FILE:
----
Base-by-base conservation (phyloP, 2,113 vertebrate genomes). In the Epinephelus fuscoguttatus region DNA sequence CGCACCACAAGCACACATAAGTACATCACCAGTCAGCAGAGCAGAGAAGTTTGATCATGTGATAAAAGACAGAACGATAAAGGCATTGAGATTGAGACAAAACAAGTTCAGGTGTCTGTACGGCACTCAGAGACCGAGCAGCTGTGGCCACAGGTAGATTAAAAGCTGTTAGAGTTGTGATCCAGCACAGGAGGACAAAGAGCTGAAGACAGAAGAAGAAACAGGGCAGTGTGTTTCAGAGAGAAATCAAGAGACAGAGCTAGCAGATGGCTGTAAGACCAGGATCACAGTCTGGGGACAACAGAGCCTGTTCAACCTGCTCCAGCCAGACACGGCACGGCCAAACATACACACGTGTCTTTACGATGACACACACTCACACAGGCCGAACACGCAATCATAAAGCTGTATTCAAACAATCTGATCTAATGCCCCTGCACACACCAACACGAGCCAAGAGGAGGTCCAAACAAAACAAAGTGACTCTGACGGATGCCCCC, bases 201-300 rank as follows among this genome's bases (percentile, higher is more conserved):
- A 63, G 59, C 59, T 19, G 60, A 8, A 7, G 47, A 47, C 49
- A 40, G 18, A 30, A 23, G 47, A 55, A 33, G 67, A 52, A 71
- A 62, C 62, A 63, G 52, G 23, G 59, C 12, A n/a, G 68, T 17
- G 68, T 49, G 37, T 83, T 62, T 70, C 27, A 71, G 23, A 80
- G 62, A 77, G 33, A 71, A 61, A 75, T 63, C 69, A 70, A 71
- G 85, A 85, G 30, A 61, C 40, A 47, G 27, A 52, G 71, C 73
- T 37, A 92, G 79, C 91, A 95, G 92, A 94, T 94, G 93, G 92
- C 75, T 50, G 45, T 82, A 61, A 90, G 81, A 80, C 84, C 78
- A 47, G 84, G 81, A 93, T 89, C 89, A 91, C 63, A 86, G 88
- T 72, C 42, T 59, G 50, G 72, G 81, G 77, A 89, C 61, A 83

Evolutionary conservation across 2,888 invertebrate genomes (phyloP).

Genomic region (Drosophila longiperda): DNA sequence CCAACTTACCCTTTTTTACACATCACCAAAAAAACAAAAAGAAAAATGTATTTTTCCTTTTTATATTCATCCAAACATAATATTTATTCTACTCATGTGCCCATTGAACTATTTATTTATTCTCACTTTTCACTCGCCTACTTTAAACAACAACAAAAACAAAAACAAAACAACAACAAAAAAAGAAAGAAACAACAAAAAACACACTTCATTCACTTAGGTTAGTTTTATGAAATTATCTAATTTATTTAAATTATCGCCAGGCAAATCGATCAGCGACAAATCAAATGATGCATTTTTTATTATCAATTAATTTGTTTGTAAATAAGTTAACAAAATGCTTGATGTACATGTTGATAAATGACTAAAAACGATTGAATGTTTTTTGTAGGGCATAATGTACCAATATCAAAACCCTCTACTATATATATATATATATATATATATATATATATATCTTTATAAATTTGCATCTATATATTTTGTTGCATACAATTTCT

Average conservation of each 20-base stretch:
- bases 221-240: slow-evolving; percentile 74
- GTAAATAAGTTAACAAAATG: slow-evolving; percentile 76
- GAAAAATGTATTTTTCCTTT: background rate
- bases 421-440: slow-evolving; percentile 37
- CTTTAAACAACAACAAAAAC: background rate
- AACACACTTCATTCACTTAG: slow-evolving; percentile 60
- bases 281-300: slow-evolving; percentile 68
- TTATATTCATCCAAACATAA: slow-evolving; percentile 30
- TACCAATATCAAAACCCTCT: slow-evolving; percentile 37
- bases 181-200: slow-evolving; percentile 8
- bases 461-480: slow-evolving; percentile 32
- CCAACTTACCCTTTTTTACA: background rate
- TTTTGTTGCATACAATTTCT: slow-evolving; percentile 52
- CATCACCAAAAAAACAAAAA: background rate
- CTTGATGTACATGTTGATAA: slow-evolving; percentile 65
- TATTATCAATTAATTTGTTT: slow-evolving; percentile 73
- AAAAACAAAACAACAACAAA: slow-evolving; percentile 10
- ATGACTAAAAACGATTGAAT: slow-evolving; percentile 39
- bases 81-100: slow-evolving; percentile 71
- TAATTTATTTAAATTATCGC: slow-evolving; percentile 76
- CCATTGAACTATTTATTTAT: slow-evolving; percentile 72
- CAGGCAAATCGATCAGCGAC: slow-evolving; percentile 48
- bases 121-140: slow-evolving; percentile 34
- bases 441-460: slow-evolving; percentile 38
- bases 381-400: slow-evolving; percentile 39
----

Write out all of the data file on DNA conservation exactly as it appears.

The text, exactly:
Base-by-base conservation (phyloP, 2,113 vertebrate genomes). In the Epinephelus fuscoguttatus region DNA sequence CGCACCACAAGCACACATAAGTACATCACCAGTCAGCAGAGCAGAGAAGTTTGATCATGTGATAAAAGACAGAACGATAAAGGCATTGAGATTGAGACAAAACAAGTTCAGGTGTCTGTACGGCACTCAGAGACCGAGCAGCTGTGGCCACAGGTAGATTAAAAGCTGTTAGAGTTGTGATCCAGCACAGGAGGACAAAGAGCTGAAGACAGAAGAAGAAACAGGGCAGTGTGTTTCAGAGAGAAATCAAGAGACAGAGCTAGCAGATGGCTGTAAGACCAGGATCACAGTCTGGGGACAACAGAGCCTGTTCAACCTGCTCCAGCCAGACACGGCACGGCCAAACATACACACGTGTCTTTACGATGACACACACTCACACAGGCCGAACACGCAATCATAAAGCTGTATTCAAACAATCTGATCTAATGCCCCTGCACACACCAACACGAGCCAAGAGGAGGTCCAAACAAAACAAAGTGACTCTGACGGATGCCCCC, bases 201-300 rank as follows among this genome's bases (percentile, higher is more conserved):
- A 63, G 59, C 59, T 19, G 60, A 8, A 7, G 47, A 47, C 49
- A 40, G 18, A 30, A 23, G 47, A 55, A 33, G 67, A 52, A 71
- A 62, C 62, A 63, G 52, G 23, G 59, C 12, A n/a, G 68, T 17
- G 68, T 49, G 37, T 83, T 62, T 70, C 27, A 71, G 23, A 80
- G 62, A 77, G 33, A 71, A 61, A 75, T 63, C 69, A 70, A 71
- G 85, A 85, G 30, A 61, C 40, A 47, G 27, A 52, G 71, C 73
- T 37, A 92, G 79, C 91, A 95, G 92, A 94, T 94, G 93, G 92
- C 75, T 50, G 45, T 82, A 61, A 90, G 81, A 80, C 84, C 78
- A 47, G 84, G 81, A 93, T 89, C 89, A 91, C 63, A 86, G 88
- T 72, C 42, T 59, G 50, G 72, G 81, G 77, A 89, C 61, A 83

Evolutionary conservation across 2,888 invertebrate genomes (phyloP).

Genomic region (Drosophila longiperda): DNA sequence CCAACTTACCCTTTTTTACACATCACCAAAAAAACAAAAAGAAAAATGTATTTTTCCTTTTTATATTCATCCAAACATAATATTTATTCTACTCATGTGCCCATTGAACTATTTATTTATTCTCACTTTTCACTCGCCTACTTTAAACAACAACAAAAACAAAAACAAAACAACAACAAAAAAAGAAAGAAACAACAAAAAACACACTTCATTCACTTAGGTTAGTTTTATGAAATTATCTAATTTATTTAAATTATCGCCAGGCAAATCGATCAGCGACAAATCAAATGATGCATTTTTTATTATCAATTAATTTGTTTGTAAATAAGTTAACAAAATGCTTGATGTACATGTTGATAAATGACTAAAAACGATTGAATGTTTTTTGTAGGGCATAATGTACCAATATCAAAACCCTCTACTATATATATATATATATATATATATATATATATATCTTTATAAATTTGCATCTATATATTTTGTTGCATACAATTTCT

Average conservation of each 20-base stretch:
- bases 221-240: slow-evolving; percentile 74
- GTAAATAAGTTAACAAAATG: slow-evolving; percentile 76
- GAAAAATGTATTTTTCCTTT: background rate
- bases 421-440: slow-evolving; percentile 37
- CTTTAAACAACAACAAAAAC: background rate
- AACACACTTCATTCACTTAG: slow-evolving; percentile 60
- bases 281-300: slow-evolving; percentile 68
- TTATATTCATCCAAACATAA: slow-evolving; percentile 30
- TACCAATATCAAAACCCTCT: slow-evolving; percentile 37
- bases 181-200: slow-evolving; percentile 8
- bases 461-480: slow-evolving; percentile 32
- CCAACTTACCCTTTTTTACA: background rate
- TTTTGTTGCATACAATTTCT: slow-evolving; percentile 52
- CATCACCAAAAAAACAAAAA: background rate
- CTTGATGTACATGTTGATAA: slow-evolving; percentile 65
- TATTATCAATTAATTTGTTT: slow-evolving; percentile 73
- AAAAACAAAACAACAACAAA: slow-evolving; percentile 10
- ATGACTAAAAACGATTGAAT: slow-evolving; percentile 39
- bases 81-100: slow-evolving; percentile 71
- TAATTTATTTAAATTATCGC: slow-evolving; percentile 76
- CCATTGAACTATTTATTTAT: slow-evolving; percentile 72
- CAGGCAAATCGATCAGCGAC: slow-evolving; percentile 48
- bases 121-140: slow-evolving; percentile 34
- bases 441-460: slow-evolving; percentile 38
- bases 381-400: slow-evolving; percentile 39